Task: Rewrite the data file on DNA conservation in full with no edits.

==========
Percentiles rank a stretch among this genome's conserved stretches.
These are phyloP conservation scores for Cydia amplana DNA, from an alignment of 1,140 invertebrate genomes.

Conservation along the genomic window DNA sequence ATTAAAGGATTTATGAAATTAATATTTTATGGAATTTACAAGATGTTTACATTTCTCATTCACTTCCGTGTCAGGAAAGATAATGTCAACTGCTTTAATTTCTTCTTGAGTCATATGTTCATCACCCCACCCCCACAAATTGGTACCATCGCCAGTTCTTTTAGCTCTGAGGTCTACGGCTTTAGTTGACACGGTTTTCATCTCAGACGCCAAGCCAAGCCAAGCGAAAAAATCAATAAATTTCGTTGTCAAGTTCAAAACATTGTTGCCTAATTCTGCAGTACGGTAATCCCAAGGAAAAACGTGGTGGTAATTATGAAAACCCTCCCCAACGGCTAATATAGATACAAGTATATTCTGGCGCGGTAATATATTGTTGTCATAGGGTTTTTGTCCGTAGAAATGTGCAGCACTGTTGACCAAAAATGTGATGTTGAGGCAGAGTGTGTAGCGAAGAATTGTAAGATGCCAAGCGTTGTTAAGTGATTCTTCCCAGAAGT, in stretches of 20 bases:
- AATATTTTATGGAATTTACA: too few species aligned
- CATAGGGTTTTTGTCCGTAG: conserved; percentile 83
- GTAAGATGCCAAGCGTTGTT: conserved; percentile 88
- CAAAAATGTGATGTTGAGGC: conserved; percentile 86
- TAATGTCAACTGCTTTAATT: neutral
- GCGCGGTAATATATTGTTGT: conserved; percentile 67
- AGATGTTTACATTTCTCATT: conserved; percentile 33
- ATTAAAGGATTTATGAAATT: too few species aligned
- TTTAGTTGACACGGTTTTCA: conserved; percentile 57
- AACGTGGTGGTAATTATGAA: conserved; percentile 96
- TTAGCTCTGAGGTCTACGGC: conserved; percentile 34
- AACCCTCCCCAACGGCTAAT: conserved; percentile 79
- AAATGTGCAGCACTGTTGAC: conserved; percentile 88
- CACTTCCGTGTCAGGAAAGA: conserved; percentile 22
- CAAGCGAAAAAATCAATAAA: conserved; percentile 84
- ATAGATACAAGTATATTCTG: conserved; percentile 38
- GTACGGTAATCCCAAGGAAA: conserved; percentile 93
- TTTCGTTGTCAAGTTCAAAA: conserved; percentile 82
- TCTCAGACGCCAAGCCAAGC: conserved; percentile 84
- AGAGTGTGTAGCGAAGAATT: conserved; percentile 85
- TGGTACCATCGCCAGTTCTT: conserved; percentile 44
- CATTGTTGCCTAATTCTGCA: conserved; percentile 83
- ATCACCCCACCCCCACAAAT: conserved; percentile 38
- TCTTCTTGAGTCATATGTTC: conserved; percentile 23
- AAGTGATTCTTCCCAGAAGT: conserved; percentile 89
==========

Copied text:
Percentiles rank a stretch among this genome's conserved stretches.
These are phyloP conservation scores for Cydia amplana DNA, from an alignment of 1,140 invertebrate genomes.

Conservation along the genomic window DNA sequence ATTAAAGGATTTATGAAATTAATATTTTATGGAATTTACAAGATGTTTACATTTCTCATTCACTTCCGTGTCAGGAAAGATAATGTCAACTGCTTTAATTTCTTCTTGAGTCATATGTTCATCACCCCACCCCCACAAATTGGTACCATCGCCAGTTCTTTTAGCTCTGAGGTCTACGGCTTTAGTTGACACGGTTTTCATCTCAGACGCCAAGCCAAGCCAAGCGAAAAAATCAATAAATTTCGTTGTCAAGTTCAAAACATTGTTGCCTAATTCTGCAGTACGGTAATCCCAAGGAAAAACGTGGTGGTAATTATGAAAACCCTCCCCAACGGCTAATATAGATACAAGTATATTCTGGCGCGGTAATATATTGTTGTCATAGGGTTTTTGTCCGTAGAAATGTGCAGCACTGTTGACCAAAAATGTGATGTTGAGGCAGAGTGTGTAGCGAAGAATTGTAAGATGCCAAGCGTTGTTAAGTGATTCTTCCCAGAAGT, in stretches of 20 bases:
- AATATTTTATGGAATTTACA: too few species aligned
- CATAGGGTTTTTGTCCGTAG: conserved; percentile 83
- GTAAGATGCCAAGCGTTGTT: conserved; percentile 88
- CAAAAATGTGATGTTGAGGC: conserved; percentile 86
- TAATGTCAACTGCTTTAATT: neutral
- GCGCGGTAATATATTGTTGT: conserved; percentile 67
- AGATGTTTACATTTCTCATT: conserved; percentile 33
- ATTAAAGGATTTATGAAATT: too few species aligned
- TTTAGTTGACACGGTTTTCA: conserved; percentile 57
- AACGTGGTGGTAATTATGAA: conserved; percentile 96
- TTAGCTCTGAGGTCTACGGC: conserved; percentile 34
- AACCCTCCCCAACGGCTAAT: conserved; percentile 79
- AAATGTGCAGCACTGTTGAC: conserved; percentile 88
- CACTTCCGTGTCAGGAAAGA: conserved; percentile 22
- CAAGCGAAAAAATCAATAAA: conserved; percentile 84
- ATAGATACAAGTATATTCTG: conserved; percentile 38
- GTACGGTAATCCCAAGGAAA: conserved; percentile 93
- TTTCGTTGTCAAGTTCAAAA: conserved; percentile 82
- TCTCAGACGCCAAGCCAAGC: conserved; percentile 84
- AGAGTGTGTAGCGAAGAATT: conserved; percentile 85
- TGGTACCATCGCCAGTTCTT: conserved; percentile 44
- CATTGTTGCCTAATTCTGCA: conserved; percentile 83
- ATCACCCCACCCCCACAAAT: conserved; percentile 38
- TCTTCTTGAGTCATATGTTC: conserved; percentile 23
- AAGTGATTCTTCCCAGAAGT: conserved; percentile 89